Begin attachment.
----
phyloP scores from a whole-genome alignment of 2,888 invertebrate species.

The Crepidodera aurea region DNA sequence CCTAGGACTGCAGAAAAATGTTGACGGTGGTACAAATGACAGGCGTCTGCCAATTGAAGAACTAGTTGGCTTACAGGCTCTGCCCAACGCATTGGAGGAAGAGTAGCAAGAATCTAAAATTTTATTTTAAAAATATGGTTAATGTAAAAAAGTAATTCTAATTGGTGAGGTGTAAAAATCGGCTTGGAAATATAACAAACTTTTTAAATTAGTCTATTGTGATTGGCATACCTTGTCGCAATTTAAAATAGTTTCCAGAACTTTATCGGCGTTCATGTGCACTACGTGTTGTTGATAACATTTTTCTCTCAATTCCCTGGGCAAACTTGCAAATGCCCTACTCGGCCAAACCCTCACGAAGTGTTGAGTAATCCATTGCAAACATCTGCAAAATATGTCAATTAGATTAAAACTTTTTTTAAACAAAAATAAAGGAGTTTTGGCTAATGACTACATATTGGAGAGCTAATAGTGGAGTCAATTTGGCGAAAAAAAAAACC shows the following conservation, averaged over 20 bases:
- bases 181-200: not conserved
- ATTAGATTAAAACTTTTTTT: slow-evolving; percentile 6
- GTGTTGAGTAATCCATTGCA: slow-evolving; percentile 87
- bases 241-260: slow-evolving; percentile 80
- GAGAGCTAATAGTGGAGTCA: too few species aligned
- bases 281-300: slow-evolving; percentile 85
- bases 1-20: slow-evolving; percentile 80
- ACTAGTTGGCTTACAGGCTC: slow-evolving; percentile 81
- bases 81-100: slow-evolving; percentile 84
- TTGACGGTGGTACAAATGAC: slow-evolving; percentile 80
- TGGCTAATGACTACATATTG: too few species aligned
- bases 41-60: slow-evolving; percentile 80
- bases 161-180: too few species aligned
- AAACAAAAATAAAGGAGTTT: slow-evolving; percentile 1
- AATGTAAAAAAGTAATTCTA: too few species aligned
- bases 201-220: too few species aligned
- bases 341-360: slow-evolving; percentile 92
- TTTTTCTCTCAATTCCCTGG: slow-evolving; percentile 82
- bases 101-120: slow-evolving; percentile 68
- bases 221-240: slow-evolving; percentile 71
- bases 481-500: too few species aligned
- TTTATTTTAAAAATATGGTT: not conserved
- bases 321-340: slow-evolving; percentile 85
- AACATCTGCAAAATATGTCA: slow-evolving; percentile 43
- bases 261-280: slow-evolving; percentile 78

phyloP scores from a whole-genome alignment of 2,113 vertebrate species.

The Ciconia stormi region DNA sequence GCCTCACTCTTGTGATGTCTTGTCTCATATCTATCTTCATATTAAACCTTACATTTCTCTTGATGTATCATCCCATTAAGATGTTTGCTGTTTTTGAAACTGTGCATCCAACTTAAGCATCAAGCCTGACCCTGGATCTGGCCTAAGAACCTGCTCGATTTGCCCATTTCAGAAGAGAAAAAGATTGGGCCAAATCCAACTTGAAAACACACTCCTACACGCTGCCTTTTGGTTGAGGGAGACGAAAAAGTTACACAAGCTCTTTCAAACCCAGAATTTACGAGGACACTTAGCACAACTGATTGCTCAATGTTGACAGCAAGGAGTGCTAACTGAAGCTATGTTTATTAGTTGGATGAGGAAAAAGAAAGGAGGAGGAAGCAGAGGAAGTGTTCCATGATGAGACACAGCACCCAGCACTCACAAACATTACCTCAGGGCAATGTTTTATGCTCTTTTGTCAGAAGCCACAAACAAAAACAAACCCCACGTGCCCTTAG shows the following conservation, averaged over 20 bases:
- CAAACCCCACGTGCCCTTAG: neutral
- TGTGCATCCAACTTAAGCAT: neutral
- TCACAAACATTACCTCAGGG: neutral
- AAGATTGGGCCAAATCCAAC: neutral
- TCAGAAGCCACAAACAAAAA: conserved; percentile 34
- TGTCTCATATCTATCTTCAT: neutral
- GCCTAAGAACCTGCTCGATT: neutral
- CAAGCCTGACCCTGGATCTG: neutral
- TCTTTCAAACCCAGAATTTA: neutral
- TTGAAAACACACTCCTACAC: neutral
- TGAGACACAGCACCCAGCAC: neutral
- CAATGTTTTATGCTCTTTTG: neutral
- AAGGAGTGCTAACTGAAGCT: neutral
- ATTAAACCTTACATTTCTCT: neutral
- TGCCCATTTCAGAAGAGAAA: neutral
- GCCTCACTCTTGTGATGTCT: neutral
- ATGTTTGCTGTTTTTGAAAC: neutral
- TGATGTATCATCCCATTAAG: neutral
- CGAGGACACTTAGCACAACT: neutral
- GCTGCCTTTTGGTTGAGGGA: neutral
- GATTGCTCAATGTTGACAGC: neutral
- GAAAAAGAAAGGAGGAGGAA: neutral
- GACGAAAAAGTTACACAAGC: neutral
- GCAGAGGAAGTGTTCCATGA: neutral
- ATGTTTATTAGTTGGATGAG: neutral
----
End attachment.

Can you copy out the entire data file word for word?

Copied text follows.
phyloP scores from a whole-genome alignment of 2,888 invertebrate species.

The Crepidodera aurea region DNA sequence CCTAGGACTGCAGAAAAATGTTGACGGTGGTACAAATGACAGGCGTCTGCCAATTGAAGAACTAGTTGGCTTACAGGCTCTGCCCAACGCATTGGAGGAAGAGTAGCAAGAATCTAAAATTTTATTTTAAAAATATGGTTAATGTAAAAAAGTAATTCTAATTGGTGAGGTGTAAAAATCGGCTTGGAAATATAACAAACTTTTTAAATTAGTCTATTGTGATTGGCATACCTTGTCGCAATTTAAAATAGTTTCCAGAACTTTATCGGCGTTCATGTGCACTACGTGTTGTTGATAACATTTTTCTCTCAATTCCCTGGGCAAACTTGCAAATGCCCTACTCGGCCAAACCCTCACGAAGTGTTGAGTAATCCATTGCAAACATCTGCAAAATATGTCAATTAGATTAAAACTTTTTTTAAACAAAAATAAAGGAGTTTTGGCTAATGACTACATATTGGAGAGCTAATAGTGGAGTCAATTTGGCGAAAAAAAAAACC shows the following conservation, averaged over 20 bases:
- bases 181-200: not conserved
- ATTAGATTAAAACTTTTTTT: slow-evolving; percentile 6
- GTGTTGAGTAATCCATTGCA: slow-evolving; percentile 87
- bases 241-260: slow-evolving; percentile 80
- GAGAGCTAATAGTGGAGTCA: too few species aligned
- bases 281-300: slow-evolving; percentile 85
- bases 1-20: slow-evolving; percentile 80
- ACTAGTTGGCTTACAGGCTC: slow-evolving; percentile 81
- bases 81-100: slow-evolving; percentile 84
- TTGACGGTGGTACAAATGAC: slow-evolving; percentile 80
- TGGCTAATGACTACATATTG: too few species aligned
- bases 41-60: slow-evolving; percentile 80
- bases 161-180: too few species aligned
- AAACAAAAATAAAGGAGTTT: slow-evolving; percentile 1
- AATGTAAAAAAGTAATTCTA: too few species aligned
- bases 201-220: too few species aligned
- bases 341-360: slow-evolving; percentile 92
- TTTTTCTCTCAATTCCCTGG: slow-evolving; percentile 82
- bases 101-120: slow-evolving; percentile 68
- bases 221-240: slow-evolving; percentile 71
- bases 481-500: too few species aligned
- TTTATTTTAAAAATATGGTT: not conserved
- bases 321-340: slow-evolving; percentile 85
- AACATCTGCAAAATATGTCA: slow-evolving; percentile 43
- bases 261-280: slow-evolving; percentile 78

phyloP scores from a whole-genome alignment of 2,113 vertebrate species.

The Ciconia stormi region DNA sequence GCCTCACTCTTGTGATGTCTTGTCTCATATCTATCTTCATATTAAACCTTACATTTCTCTTGATGTATCATCCCATTAAGATGTTTGCTGTTTTTGAAACTGTGCATCCAACTTAAGCATCAAGCCTGACCCTGGATCTGGCCTAAGAACCTGCTCGATTTGCCCATTTCAGAAGAGAAAAAGATTGGGCCAAATCCAACTTGAAAACACACTCCTACACGCTGCCTTTTGGTTGAGGGAGACGAAAAAGTTACACAAGCTCTTTCAAACCCAGAATTTACGAGGACACTTAGCACAACTGATTGCTCAATGTTGACAGCAAGGAGTGCTAACTGAAGCTATGTTTATTAGTTGGATGAGGAAAAAGAAAGGAGGAGGAAGCAGAGGAAGTGTTCCATGATGAGACACAGCACCCAGCACTCACAAACATTACCTCAGGGCAATGTTTTATGCTCTTTTGTCAGAAGCCACAAACAAAAACAAACCCCACGTGCCCTTAG shows the following conservation, averaged over 20 bases:
- CAAACCCCACGTGCCCTTAG: neutral
- TGTGCATCCAACTTAAGCAT: neutral
- TCACAAACATTACCTCAGGG: neutral
- AAGATTGGGCCAAATCCAAC: neutral
- TCAGAAGCCACAAACAAAAA: conserved; percentile 34
- TGTCTCATATCTATCTTCAT: neutral
- GCCTAAGAACCTGCTCGATT: neutral
- CAAGCCTGACCCTGGATCTG: neutral
- TCTTTCAAACCCAGAATTTA: neutral
- TTGAAAACACACTCCTACAC: neutral
- TGAGACACAGCACCCAGCAC: neutral
- CAATGTTTTATGCTCTTTTG: neutral
- AAGGAGTGCTAACTGAAGCT: neutral
- ATTAAACCTTACATTTCTCT: neutral
- TGCCCATTTCAGAAGAGAAA: neutral
- GCCTCACTCTTGTGATGTCT: neutral
- ATGTTTGCTGTTTTTGAAAC: neutral
- TGATGTATCATCCCATTAAG: neutral
- CGAGGACACTTAGCACAACT: neutral
- GCTGCCTTTTGGTTGAGGGA: neutral
- GATTGCTCAATGTTGACAGC: neutral
- GAAAAAGAAAGGAGGAGGAA: neutral
- GACGAAAAAGTTACACAAGC: neutral
- GCAGAGGAAGTGTTCCATGA: neutral
- ATGTTTATTAGTTGGATGAG: neutral